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mus302

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Everything posted by mus302

  1. I was under the assumption that the automakers or the EPA actually did test on E85 to come up with the number. If the number they report on the website is just a calculated number then there is no incentive whatsoever to optimize the engine for E85. All the optimization goes to gasoline since once you have the highest possible gasoline number you will have the highest calculated E85 number.
  2. I like it. It provides for the incentive for the improvements in infrastructure that will be needed over time and would most likely garner much better bang for the buck than the system that we have now. I would also add a requirement of the automakers that within 5 years a certain percentage of their fleet would have to be flex fuel. I would also tinker with the way that the EPA certifies fuel mileage. Since the EPA tests both emissions and mileage on a reference fuel, the automakers have tweaked the cars to perform best on that reference fuel. I would make that reference fuel E10 since it is the most readily available fuel today and for the near term. I am open for ideas on how to structure the flex fuel vehicle mileage tests. At the moment they are optimized for the reference fuel and capable of burning E85. There has to be a way to structure the tests so that the optimization for both fuels is better. I know a lot of this doesn't specifically have to do with the blenders credit but the whole system needs to be tweaked so that all the policies that deal with ethanol are all working towards the same goals.
  3. If you were a station owner would you install a new tank for ethanol and put in a blender pump knowing that the only payback on the money invested is going to come from incentives for selling high level blends to the small percentage of the vehicle fleet that can handle high level blends?
  4. SacramentoE-85 You raise some very good points. That is the really big question. Of course it should probably be pointed out that one of the downsides of the current subsidy is that it continues to pay even after the upgrades are payed for. In other words say a terminal installs blending equipment for $1 million and then over the next few years collects $2 million in subsidies. There is probably a more effective way of getting the infrastructure built out. With that said I guess I have tipped my hand that I am not for maintaining the status quo. But as I have said before we know what we have now and it have been successful up to this point. This is a complicated issue that will require a lot of thought and a thorough understanding of the entire supply chain to decide on the best way forward.
  5. SacramentoE-85 said basically what I would say in regards to this issue. Interesting pdf. Actually, I said it could create a bottleneck in supply. Let's say you own a terminal that supplies a local area with fuel. You haven't spent the money to buy the tanks and blending equipment yet to be able to handle ethanol. Do you spend the money knowing that in a few months the tax credit may go away? Now if you decide not to add the equipment, where are the stations that want to sell E10 or E85 going to get it? They aren't. In that case you would be the bottleneck in their supply chain. That was 69 pumps in roughly 13 months. Hundreds you say? Interesting. Of course since the argument was that the amount installed in the 7 weeks after certification was about as much as for the 13 month period before it would really help if you could break that down into the number before and the number after. How exactly can that be since E85 gets the same money/subsidy as E10 on a ethanol/volume basis? Are the FFVs to patronize all these new stations going to magically appear as well?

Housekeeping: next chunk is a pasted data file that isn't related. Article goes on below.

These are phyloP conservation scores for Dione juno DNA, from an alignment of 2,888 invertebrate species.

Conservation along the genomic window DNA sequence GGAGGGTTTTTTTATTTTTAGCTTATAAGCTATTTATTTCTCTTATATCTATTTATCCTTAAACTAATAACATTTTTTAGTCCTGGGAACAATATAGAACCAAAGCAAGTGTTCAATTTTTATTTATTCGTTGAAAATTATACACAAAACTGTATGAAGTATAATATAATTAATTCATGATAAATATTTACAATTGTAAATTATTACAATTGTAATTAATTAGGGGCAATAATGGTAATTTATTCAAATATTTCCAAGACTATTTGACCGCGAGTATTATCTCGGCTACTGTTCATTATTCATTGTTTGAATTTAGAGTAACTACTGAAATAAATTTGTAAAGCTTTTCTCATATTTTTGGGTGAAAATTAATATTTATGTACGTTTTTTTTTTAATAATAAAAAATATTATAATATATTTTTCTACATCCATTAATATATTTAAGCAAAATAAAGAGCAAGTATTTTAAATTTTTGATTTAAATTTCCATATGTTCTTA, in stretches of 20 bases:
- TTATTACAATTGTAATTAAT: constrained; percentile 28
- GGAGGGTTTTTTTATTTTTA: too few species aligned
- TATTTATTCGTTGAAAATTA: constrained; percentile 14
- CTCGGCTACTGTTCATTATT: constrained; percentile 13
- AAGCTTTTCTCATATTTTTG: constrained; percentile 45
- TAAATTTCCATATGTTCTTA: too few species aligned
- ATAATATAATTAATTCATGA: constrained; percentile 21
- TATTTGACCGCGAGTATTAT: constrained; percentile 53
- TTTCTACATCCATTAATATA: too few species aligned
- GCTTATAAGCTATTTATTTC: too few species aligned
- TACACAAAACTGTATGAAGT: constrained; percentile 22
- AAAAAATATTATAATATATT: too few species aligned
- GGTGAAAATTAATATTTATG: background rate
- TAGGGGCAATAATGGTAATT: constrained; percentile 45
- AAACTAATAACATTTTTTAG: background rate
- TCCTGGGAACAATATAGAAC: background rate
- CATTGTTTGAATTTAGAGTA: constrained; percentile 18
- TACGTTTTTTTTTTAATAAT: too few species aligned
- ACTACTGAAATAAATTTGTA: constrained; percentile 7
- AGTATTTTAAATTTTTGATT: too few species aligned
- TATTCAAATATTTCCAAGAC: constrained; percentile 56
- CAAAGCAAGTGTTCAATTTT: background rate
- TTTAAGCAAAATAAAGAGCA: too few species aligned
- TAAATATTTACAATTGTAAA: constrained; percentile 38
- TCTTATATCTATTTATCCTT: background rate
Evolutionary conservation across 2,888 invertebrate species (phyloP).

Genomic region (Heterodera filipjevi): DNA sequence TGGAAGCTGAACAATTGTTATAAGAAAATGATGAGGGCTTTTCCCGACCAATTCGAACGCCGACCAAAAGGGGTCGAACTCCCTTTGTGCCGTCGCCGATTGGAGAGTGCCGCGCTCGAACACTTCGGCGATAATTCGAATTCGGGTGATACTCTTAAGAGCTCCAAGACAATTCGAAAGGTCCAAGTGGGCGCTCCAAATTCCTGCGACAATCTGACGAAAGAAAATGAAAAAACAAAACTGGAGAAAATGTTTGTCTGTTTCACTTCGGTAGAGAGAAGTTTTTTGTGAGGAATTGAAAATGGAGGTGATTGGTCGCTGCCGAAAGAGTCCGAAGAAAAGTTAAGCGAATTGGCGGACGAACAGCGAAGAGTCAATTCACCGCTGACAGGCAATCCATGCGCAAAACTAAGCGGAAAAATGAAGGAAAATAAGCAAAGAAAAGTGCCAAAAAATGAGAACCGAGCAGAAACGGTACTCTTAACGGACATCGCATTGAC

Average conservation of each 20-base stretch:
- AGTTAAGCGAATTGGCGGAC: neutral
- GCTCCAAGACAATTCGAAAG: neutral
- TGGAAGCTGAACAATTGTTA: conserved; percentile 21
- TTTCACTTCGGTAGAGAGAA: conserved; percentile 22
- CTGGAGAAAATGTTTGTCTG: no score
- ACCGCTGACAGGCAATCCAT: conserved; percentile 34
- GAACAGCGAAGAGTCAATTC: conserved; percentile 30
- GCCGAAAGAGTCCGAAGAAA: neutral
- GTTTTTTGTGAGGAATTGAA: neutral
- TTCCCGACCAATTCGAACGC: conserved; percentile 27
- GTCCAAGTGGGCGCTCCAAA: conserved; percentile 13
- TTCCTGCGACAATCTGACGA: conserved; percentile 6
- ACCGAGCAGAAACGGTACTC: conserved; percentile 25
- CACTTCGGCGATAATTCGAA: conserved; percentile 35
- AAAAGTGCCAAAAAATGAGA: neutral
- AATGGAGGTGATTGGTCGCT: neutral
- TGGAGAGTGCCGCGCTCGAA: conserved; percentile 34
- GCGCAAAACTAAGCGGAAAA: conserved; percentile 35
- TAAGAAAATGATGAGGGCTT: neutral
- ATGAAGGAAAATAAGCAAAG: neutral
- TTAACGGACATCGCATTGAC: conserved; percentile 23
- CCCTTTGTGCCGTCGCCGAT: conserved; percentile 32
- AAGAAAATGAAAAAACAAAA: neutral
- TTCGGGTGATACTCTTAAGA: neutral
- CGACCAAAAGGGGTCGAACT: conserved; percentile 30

6. Again for the most part the oil companies aren't the recipient of the blenders credit. The terminal owners are since they are the ones that actually blend the ethanol with gasoline. And to be able to blend ethanol they have to invest large sums of money. This is from a report earlier in the year. “Since there was not a need for rail access to petroleum storage and distribution facilities before the induction of ethanol, most storage and distribution facilities are located along pipelines, not rail lines,” the researchers say. Because direct rail access to storage and distribution facilities is not prevalent, the researchers remark some terminal owners’ investment in rail spurs, unloading equipment, and piping to allow direct rail delivery of ethanol via rail. Current storage tanks, piping, and blending equipment must be converted for ethanol use only or new infrastructure must be installed. “To this end, a new 25,000-barrel storage tank costs $450,000 and takes 14-24 months to build,” the researchers say, proving this is not a quick or easy task. The blenders credit is the incentive for terminals to invest in blending equipment. If there are any terminals left that haven't installed the needed equipment, eliminating it could create a bottleneck in the supply chain. Additionally, the last time I posted on the number of E85 stations was on May 1, 2009. At that time there were 1991 stations according to Growth Energy. On June 29, 2010, which is about a week after the UL certified pumps for E85, there was 2160 pumps. So for the roughly 13 months before certification there were 69 pumps installed. The number today is 2223. So in the roughly 7 weeks since certification there has been 63 pumps installed. It seems to me that the stumbling block for more E85 pumps has been the lack of certification not the way the incentives are structured or what the ethanol industry has or hasn't done.